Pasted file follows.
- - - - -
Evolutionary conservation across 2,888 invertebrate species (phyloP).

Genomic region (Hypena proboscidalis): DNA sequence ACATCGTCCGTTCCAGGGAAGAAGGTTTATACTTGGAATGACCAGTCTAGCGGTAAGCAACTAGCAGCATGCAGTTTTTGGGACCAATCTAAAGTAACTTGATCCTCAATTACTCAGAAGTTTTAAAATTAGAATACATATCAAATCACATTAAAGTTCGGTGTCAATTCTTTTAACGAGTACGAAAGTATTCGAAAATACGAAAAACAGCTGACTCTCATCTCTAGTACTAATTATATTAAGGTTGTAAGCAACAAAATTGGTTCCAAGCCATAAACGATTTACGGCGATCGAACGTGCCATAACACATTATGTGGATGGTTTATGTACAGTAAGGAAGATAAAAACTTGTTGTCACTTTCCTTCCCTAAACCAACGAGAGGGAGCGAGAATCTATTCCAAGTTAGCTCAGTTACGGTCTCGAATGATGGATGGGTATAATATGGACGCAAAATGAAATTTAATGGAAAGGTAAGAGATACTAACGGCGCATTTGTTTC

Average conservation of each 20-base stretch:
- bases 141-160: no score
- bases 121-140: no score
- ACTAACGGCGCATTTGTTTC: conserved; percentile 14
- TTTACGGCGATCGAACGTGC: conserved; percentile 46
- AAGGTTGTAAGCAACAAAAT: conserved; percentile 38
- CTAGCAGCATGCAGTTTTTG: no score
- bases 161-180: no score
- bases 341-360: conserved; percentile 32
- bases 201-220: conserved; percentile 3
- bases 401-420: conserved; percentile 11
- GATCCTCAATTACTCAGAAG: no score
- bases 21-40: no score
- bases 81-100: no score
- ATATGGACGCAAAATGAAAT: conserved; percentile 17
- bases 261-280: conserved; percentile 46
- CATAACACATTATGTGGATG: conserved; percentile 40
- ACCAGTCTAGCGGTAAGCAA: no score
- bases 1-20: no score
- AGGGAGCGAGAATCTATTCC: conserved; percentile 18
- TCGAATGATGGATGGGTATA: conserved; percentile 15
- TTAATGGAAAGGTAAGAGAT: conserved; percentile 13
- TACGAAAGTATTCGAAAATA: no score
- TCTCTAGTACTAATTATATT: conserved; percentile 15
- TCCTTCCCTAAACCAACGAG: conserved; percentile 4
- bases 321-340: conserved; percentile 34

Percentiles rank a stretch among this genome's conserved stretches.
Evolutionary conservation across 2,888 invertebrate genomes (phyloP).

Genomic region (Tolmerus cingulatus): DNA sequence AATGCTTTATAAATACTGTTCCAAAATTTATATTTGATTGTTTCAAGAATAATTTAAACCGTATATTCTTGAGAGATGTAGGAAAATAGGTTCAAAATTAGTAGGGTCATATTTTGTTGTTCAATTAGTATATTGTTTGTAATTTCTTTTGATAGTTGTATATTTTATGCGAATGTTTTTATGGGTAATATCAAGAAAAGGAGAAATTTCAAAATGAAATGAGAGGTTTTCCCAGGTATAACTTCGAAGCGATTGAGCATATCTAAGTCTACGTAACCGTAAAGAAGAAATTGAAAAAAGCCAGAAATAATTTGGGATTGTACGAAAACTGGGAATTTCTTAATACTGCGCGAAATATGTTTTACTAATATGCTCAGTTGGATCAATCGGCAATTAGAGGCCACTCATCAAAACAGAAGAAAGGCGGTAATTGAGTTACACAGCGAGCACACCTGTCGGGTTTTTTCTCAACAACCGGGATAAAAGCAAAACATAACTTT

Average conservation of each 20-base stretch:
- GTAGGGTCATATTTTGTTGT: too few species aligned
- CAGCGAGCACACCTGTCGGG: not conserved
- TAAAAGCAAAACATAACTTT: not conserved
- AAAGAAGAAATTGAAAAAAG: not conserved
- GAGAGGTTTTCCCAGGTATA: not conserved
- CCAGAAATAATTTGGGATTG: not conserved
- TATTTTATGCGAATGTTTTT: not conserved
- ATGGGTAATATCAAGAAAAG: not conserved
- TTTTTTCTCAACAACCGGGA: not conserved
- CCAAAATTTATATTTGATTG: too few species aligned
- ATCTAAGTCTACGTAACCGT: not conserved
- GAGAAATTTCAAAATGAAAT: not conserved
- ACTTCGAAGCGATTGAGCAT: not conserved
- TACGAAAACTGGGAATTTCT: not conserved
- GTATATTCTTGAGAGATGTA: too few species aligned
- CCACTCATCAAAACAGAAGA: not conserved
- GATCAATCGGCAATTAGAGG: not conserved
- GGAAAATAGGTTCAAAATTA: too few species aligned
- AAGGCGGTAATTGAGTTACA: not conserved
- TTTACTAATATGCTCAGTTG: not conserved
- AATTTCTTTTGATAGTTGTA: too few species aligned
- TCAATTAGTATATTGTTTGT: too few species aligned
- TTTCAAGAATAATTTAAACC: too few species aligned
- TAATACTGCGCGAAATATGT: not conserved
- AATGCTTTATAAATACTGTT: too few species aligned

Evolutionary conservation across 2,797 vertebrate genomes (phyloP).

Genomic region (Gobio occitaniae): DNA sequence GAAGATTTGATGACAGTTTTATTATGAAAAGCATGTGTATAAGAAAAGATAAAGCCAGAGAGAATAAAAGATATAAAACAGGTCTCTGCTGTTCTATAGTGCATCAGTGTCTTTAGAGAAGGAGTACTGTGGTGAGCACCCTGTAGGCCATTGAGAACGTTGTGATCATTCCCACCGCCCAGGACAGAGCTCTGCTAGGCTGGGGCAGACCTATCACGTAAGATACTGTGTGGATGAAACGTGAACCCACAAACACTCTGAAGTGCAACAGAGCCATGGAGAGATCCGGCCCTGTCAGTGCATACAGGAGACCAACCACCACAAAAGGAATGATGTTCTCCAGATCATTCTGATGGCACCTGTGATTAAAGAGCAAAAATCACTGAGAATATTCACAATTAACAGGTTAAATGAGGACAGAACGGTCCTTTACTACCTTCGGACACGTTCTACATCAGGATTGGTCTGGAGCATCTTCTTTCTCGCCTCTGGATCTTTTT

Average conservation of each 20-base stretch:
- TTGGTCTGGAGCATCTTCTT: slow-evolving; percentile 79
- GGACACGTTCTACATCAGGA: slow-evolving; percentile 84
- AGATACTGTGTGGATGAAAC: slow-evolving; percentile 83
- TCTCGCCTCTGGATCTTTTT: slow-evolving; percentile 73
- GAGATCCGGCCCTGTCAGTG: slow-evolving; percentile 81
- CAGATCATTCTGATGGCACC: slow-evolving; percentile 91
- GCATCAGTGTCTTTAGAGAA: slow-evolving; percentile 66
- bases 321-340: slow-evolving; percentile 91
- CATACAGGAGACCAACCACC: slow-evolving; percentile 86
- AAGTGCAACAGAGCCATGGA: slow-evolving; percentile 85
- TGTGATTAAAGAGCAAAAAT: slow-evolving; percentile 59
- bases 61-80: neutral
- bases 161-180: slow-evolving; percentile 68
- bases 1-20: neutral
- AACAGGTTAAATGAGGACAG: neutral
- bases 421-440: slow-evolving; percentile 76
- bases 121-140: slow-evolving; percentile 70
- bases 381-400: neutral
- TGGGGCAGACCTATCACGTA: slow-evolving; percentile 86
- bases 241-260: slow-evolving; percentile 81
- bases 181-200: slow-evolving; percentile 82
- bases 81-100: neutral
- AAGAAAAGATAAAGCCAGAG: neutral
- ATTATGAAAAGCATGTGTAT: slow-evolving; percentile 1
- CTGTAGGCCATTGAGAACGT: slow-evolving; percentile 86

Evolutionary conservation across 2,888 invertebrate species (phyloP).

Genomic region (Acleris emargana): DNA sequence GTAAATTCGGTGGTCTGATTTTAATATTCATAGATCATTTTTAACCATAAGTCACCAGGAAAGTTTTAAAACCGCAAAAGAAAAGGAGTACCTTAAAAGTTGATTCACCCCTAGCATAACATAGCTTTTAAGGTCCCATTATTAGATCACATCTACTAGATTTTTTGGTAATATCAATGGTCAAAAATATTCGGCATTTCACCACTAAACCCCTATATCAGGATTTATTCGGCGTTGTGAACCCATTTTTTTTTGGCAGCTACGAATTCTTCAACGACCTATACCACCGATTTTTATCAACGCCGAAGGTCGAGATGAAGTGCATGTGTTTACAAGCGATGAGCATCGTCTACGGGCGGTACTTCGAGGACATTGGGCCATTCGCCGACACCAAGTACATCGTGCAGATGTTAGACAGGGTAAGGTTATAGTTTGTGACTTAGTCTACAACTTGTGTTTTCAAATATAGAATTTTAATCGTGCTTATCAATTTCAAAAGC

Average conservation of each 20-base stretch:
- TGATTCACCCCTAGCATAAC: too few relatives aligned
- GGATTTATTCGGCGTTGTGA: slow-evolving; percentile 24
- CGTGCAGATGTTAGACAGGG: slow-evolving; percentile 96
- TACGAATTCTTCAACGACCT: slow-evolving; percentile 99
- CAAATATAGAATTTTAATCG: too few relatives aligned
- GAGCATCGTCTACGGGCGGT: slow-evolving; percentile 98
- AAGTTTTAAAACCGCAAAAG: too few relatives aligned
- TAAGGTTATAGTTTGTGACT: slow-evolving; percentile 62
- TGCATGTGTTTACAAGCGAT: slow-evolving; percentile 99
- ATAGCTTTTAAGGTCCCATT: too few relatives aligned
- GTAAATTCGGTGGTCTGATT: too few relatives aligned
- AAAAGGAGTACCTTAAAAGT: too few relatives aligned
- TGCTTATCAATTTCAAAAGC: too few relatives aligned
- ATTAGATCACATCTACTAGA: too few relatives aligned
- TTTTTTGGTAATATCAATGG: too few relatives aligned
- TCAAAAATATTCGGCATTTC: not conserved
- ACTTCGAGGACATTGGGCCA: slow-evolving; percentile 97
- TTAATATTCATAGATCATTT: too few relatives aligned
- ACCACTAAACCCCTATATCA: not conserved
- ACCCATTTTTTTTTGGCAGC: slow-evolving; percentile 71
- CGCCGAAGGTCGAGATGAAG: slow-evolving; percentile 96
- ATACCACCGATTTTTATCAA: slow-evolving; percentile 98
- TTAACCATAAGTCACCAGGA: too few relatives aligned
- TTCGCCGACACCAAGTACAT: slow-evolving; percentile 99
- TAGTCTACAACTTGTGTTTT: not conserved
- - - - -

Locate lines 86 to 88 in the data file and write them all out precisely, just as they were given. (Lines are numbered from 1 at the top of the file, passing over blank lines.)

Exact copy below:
Evolutionary conservation across 2,888 invertebrate species (phyloP).

Genomic region (Acleris emargana): DNA sequence GTAAATTCGGTGGTCTGATTTTAATATTCATAGATCATTTTTAACCATAAGTCACCAGGAAAGTTTTAAAACCGCAAAAGAAAAGGAGTACCTTAAAAGTTGATTCACCCCTAGCATAACATAGCTTTTAAGGTCCCATTATTAGATCACATCTACTAGATTTTTTGGTAATATCAATGGTCAAAAATATTCGGCATTTCACCACTAAACCCCTATATCAGGATTTATTCGGCGTTGTGAACCCATTTTTTTTTGGCAGCTACGAATTCTTCAACGACCTATACCACCGATTTTTATCAACGCCGAAGGTCGAGATGAAGTGCATGTGTTTACAAGCGATGAGCATCGTCTACGGGCGGTACTTCGAGGACATTGGGCCATTCGCCGACACCAAGTACATCGTGCAGATGTTAGACAGGGTAAGGTTATAGTTTGTGACTTAGTCTACAACTTGTGTTTTCAAATATAGAATTTTAATCGTGCTTATCAATTTCAAAAGC

Average conservation of each 20-base stretch: